In addition to an employer's general obligation to determine the severity of health hazards in it workplace, the hearing conservation standard requires that the employer conduct noise monitoring "when information indicates that any employee's exposure may equal or exceed an 8-hour time-weighted average of 85 decibels." 29 C.F.R. 1910.95(d)(1).  The fact that the air file produced noise levels as high as 103 decibels[[5/]] would clearly indicate to a reasonably diligent employer the possibility that the air file operator's overall noise exposure could average more than 85 decibels over an 8-hour work day.  Thus, Continental had duty to measure the exposure of the air file operator under the terms of the hearing conservation standard itself.  See R.D. Anderson, 12 BNA OSHC at 1688, 1986-87 CCH OSHD at p. 35,640 (discussion of monitoring requirement of the asbestos standard, 29 C.F.R. 1910.1001(f)(1).

The record shows that Continental in fact had taken noise measurements of it own.  Absent the introduction into evidence of the result of its noise monitoring, we cannot conclude that Continental had actual knowledge of the 8-hour time-weighted average noise level to which the air file operator was exposed.   However, considering that the length of time the air file was used on the day of inspection was typical of, or even less than, it use on other days, [[6/]] we conclude that Continental's noise measurements should have put it on notice of a need for a hearing conservation program for the air file operator.  A reasonably diligent employer conducting its own noise measurements would have been aware that the air file operator normally is exposed to a noise level considerably in excess of 85 decibels.

Accordingly, the judge's decision is reversed, and the citation alleging that Continental failed to comply with 29 C.F.R. 1910.95(c) is affirmed.  The Secretary proposed no penalty and we assess none.

 

FOR THE COMMISSION

Ray H. Darling, Jr.
EXECUTIVE SECRETARY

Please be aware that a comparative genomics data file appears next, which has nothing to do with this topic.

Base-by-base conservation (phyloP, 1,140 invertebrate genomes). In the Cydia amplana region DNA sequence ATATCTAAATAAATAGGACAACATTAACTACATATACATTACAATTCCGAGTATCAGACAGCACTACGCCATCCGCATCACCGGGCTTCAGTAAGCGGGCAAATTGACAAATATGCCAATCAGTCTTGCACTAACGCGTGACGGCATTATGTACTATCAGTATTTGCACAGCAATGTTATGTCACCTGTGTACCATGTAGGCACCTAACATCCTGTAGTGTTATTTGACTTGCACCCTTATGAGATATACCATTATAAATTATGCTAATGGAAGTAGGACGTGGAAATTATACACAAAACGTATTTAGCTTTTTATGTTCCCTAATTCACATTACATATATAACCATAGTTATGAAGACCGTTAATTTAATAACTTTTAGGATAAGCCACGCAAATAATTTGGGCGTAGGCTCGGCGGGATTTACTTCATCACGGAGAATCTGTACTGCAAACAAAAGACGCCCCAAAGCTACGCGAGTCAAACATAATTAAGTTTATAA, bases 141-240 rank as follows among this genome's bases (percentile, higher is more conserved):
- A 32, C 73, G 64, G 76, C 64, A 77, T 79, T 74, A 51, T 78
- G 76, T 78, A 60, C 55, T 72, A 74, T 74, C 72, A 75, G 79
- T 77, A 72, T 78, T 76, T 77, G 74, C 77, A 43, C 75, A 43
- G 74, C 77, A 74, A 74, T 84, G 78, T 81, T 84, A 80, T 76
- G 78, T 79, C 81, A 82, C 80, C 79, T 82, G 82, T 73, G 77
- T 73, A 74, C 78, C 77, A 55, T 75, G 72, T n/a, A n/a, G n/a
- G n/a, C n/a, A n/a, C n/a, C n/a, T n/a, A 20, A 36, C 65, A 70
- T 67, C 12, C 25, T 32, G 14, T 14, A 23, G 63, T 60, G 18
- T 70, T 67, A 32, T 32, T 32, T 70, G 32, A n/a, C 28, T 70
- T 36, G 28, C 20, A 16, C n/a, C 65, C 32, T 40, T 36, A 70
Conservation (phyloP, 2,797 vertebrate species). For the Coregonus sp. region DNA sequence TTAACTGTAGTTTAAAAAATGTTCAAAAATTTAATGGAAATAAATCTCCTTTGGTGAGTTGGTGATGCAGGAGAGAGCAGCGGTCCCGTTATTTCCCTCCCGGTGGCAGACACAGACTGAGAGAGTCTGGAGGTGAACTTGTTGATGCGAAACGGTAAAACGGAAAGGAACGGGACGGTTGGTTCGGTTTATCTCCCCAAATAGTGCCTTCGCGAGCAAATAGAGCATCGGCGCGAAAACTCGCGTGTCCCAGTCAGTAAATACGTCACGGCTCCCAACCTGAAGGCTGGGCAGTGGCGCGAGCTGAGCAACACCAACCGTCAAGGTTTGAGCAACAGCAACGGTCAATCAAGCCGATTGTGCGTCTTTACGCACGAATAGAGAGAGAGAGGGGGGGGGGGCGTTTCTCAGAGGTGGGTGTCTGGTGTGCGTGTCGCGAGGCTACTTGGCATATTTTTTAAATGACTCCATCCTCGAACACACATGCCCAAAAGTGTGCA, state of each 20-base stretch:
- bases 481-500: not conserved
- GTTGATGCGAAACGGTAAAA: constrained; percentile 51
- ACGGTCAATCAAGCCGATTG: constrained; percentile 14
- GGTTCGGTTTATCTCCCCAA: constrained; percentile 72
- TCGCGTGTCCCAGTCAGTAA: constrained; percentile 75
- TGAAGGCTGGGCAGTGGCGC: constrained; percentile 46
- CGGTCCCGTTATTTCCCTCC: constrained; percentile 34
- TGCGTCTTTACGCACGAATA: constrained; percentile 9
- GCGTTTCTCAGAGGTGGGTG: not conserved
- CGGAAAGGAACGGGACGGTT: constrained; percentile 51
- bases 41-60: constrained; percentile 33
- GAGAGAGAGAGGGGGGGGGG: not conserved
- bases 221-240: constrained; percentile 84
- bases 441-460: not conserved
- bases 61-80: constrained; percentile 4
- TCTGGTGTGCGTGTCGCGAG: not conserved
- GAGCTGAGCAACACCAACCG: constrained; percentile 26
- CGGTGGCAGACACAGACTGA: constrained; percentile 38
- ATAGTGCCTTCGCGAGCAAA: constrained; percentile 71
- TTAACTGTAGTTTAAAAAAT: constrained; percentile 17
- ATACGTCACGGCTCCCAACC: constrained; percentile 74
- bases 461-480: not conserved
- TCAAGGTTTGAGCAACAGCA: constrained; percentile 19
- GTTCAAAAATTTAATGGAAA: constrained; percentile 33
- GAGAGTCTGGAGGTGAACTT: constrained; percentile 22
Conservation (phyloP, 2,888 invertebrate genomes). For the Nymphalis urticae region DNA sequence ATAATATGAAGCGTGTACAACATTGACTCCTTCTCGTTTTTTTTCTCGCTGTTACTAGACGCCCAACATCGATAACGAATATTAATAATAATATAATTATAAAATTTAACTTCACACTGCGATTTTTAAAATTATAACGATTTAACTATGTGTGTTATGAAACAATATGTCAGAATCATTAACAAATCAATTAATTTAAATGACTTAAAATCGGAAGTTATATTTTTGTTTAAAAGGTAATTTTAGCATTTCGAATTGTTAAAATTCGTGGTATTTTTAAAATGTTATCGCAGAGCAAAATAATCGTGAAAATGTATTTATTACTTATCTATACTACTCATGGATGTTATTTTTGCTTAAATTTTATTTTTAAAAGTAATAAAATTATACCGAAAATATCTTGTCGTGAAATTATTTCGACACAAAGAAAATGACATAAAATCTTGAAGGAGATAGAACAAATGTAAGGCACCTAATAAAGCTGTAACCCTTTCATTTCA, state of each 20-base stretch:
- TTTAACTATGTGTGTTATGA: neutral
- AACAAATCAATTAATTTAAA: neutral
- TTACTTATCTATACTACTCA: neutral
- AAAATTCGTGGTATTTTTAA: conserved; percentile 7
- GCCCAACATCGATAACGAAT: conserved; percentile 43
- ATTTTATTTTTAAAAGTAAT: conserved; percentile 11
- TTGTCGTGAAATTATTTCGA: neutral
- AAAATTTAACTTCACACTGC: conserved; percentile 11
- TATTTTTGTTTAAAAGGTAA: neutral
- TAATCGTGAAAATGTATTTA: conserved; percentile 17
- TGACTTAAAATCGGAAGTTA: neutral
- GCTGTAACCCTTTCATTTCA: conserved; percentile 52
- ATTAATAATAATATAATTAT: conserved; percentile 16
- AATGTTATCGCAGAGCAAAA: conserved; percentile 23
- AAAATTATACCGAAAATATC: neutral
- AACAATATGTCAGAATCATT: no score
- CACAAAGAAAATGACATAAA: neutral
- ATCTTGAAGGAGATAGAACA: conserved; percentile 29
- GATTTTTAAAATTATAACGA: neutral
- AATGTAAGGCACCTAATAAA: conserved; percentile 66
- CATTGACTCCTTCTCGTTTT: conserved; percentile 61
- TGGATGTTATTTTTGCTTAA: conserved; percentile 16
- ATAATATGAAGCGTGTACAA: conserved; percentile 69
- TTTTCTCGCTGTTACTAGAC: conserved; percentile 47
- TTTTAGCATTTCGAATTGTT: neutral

DATED: April 18, 1989


SECRETARY OF LABOR

Complainant,

v.

CONTINENTAL ELECTRIC COMPANY,

Respondent.

OSHRC Docket Nos.

83-0920 and 83-0921

(Consolidated)

Appearances:

L.K. Cooper, Jr. Esquire, Office of the Solicitor, U.S. Department of Labor, Birmingham, Alabama, on behalf of complainant.

Winston B. McCall, Jr., Esquire, Birmingham, Alabama, on behalf of respondent.

DECISION AND ORDER

SPARKS, Judge:  This proceeding arises under section 10(c) of the Occupational Safety and Health Act of 1970 (the "Act").

Compliance officers of OSHA conducted inspections to determine compliance with the Act.  Citation were issued charging violations of safety and noise standards.  By amendment, the Secretary withdrew safety citation number one and deleted items 2b, 5c, and 8b of citation number two.   Item five of citation number two was modified (Tr. 5-6).  Left at issue from docket number 83-0920, citation number two, are item 1, 2a, 3, 4, 5a, 5b, 6a(a), 6b(a), 6c(b), 6c(c), and 8a.  The citation in docket number 83-921 alleging a failure to have a continuing, effective hearing conservation program is also at issue.  All items remaining for decision are alleged to be other than serious violations.  There are no issues involving purposed penalties or abatement dates (Tr. 48-49).  The cases were consolidated by an order of April 12, 1984.